Out of over 700,000 heart disease and diabetes deaths in 2012, an estimated 45% were associated with suboptimal intakes of the 10 dietary factors – namely not enough fruits, vegetables, nuts/seeds, whole grains, seafood, omega 3 fats, polyunsaturated fats and too much processed meats, sugar-sweetened drinks and sodium. Put the other way around over 300,000 deaths were attributed to sub-optimum nutrition.
People who consumed more nuts and seeds, seafood, vegetables, fruits and wholegrains, in that order, reduced risk the most. Consuming more sodium, sugar-sweetened drinks and processed meat increased risk the most.
The study also showed that mortality from heart disease and diabetes decreased by 26.5% between 2002 and 2012. This decrease was primarily attributed to an increased consumption of nuts and seeds; a reduction in consumption of sugared drinks; and replacing carbohydrates or saturated fats with more polyunsaturated fats ( eg in nuts, seeds and seafood). The greatest increase in mortality was seen in those with the highest consumption of unprocessed red meat.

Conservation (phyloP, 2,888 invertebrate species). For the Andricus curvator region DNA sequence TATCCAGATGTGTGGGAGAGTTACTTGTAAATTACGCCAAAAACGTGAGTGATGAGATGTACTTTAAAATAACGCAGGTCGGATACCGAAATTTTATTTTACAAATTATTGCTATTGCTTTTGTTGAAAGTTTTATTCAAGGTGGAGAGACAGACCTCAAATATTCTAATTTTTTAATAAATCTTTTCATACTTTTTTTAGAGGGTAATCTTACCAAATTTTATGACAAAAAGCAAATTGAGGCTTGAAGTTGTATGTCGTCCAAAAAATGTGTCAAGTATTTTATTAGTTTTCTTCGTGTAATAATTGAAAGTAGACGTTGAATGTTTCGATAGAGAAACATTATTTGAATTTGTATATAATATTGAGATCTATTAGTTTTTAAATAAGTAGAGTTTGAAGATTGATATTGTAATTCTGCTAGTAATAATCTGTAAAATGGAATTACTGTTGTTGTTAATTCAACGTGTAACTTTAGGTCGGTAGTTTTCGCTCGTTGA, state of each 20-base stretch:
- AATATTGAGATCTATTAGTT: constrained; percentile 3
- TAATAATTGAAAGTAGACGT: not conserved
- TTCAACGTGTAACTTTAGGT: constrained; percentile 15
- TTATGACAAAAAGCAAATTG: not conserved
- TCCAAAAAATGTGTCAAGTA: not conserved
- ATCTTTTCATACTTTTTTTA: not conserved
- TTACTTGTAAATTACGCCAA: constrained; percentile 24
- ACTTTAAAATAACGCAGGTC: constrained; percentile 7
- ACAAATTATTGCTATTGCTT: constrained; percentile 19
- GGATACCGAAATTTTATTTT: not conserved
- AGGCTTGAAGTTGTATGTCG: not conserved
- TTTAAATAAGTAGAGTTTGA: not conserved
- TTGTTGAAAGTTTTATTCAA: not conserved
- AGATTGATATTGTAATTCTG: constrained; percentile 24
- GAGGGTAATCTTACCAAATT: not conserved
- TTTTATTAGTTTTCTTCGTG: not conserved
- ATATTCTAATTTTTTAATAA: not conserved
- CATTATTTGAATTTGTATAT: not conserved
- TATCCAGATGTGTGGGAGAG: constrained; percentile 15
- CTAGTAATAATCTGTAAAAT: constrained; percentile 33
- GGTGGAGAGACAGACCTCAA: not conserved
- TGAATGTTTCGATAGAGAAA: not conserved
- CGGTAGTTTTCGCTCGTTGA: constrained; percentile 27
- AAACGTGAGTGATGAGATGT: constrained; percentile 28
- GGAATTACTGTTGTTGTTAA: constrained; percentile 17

This study was conducted by Renata Micha, RD, PhD, of the Tufts Friedman School of Nutrition Science and Policy, Boston, and colleagues using data from the National Health and Nutrition Examination Surveys.
The results almost exactly confirm our own findings in the 100% Health Survey and add further weight to the optimum nutrition diet principles I recommend in my books including the Optimum Nutrition Bible.